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Articles on Literature:
   Major in Literature
   A future in Literature

A future in Literature

By Jennifer Bailey

While there’s more to an English literature degree than reading hefty novels until your eyes go crossed, it would make good sense to say that reading and analyzing written works is likely to be central to your studies and something you must enjoy and have a passion for. Not only would obtaining a degree in Literature mean extensive reading but you would also spend a notable amount of time scrutinizing and debating a variety of texts, as well as learning literary trends, periods and important approaches that have shaped literature of today and how it is viewed.

Did you know that English literature has developed over the last 15 centuries from the Anglo-Saxon period to the present and is the largest body of literature written in a modern language?

At the undergraduate level, this major includes in-depth and wide-ranging exposure to literature from both British and American contributors. Your extensive reading would include works from the greatest authors, but you would also become familiar with the works of lesser-known authors including poets, essayists, playwrights, novelists and historians.

Degrees in English literature typically have a foundation in topics such as medieval literature, 19th-century poets or 20th-century British plays. You would also take full courses about individual authors such as Chaucer, Shakespeare, T.S. Eliot, Joyce, Keats, and Shelley or topics such as Beowulf, the 18th-century British novel, African-American literature or women’s literature.  You might also take courses in literary theory, literary research, problems of modern literature and independent study.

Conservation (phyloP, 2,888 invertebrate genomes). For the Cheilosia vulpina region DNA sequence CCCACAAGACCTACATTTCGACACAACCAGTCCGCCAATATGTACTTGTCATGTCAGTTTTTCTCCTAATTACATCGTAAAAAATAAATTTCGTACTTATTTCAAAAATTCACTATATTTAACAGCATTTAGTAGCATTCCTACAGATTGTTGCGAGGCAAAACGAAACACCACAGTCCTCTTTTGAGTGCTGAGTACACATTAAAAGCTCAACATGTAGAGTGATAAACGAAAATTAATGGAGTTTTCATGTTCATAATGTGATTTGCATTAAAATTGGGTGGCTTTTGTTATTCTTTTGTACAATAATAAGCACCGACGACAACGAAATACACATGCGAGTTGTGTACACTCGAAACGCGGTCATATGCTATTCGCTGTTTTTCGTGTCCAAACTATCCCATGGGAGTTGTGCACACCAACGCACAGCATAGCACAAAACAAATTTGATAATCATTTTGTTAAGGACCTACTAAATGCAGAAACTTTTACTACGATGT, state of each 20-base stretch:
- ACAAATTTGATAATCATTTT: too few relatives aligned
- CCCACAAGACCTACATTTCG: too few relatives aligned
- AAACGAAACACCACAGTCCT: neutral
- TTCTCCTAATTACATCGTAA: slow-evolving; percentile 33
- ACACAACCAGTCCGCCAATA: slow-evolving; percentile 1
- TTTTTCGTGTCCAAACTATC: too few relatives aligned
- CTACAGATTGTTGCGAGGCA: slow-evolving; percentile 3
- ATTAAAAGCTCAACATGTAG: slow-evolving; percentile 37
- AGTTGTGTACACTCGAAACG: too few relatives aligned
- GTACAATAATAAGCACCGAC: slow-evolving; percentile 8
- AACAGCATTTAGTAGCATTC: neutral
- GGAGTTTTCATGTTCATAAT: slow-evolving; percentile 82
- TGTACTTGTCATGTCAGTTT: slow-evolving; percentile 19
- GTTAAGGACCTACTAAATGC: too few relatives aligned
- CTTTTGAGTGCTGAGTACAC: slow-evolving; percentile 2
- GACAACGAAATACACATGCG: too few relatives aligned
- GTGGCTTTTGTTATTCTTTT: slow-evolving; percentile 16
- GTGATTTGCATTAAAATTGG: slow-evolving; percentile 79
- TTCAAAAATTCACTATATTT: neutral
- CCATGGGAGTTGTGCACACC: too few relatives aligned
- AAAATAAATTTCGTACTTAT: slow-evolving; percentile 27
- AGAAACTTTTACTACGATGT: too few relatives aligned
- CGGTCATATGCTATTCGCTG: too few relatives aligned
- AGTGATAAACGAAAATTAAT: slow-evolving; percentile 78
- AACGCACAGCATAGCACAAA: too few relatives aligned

If you choose to study English literature, you will definitely develop comprehensive written and verbal communication skills, becoming skilled at arguing a point, framing a narrative and analyzing various levels of meaning. Another arm of the marketing field is in public relations. In this area you would have a similar goal but use different techniques. You would be in charge of projecting and maintaining a positive image for the organization or client you work for.

As you can see, this field has much to offer those who are relational, passionate and driven.

Perhaps you love the written word and want to pursue this degree program but are asking yourself: "what can I do with a literature degree once I graduate?" The answer to this question is better than you might think as English degree graduates can be found in more or less every industry filling a variety of roles – from editor to academic and legal advisor to manager.

Literature degree graduates are often found where strong communication and written English skills are very important such as in media and publishing but also in archiving, writing, book selling, information and research, tourism, events management, social work, research/library, acting, youth work, probation work, human resources, teaching, retail management and sales.

Encompassing many smaller industries, the media sector covers everything from film to television, newspapers to news blogs, advertising to PR and more. Depending on your specific area of interest, there’s a niche for just about any graduate whether you want to produce, write, edit, review, schedule, promote, manage or run.

Be aware that careers in media can be very competitive but to give yourself an edge up on the competition, you should consider gaining valuable work experience during your studies – interning is a good way to get a feel for different options and will be a boost for your long-term career goals.

For example, if you want to go into publishing, you will likely need experience in a similar environment, either from an internship or even involvement with a student publication, such as your university newsletter, magazine or website. Also consider a media blog and an active social media platform.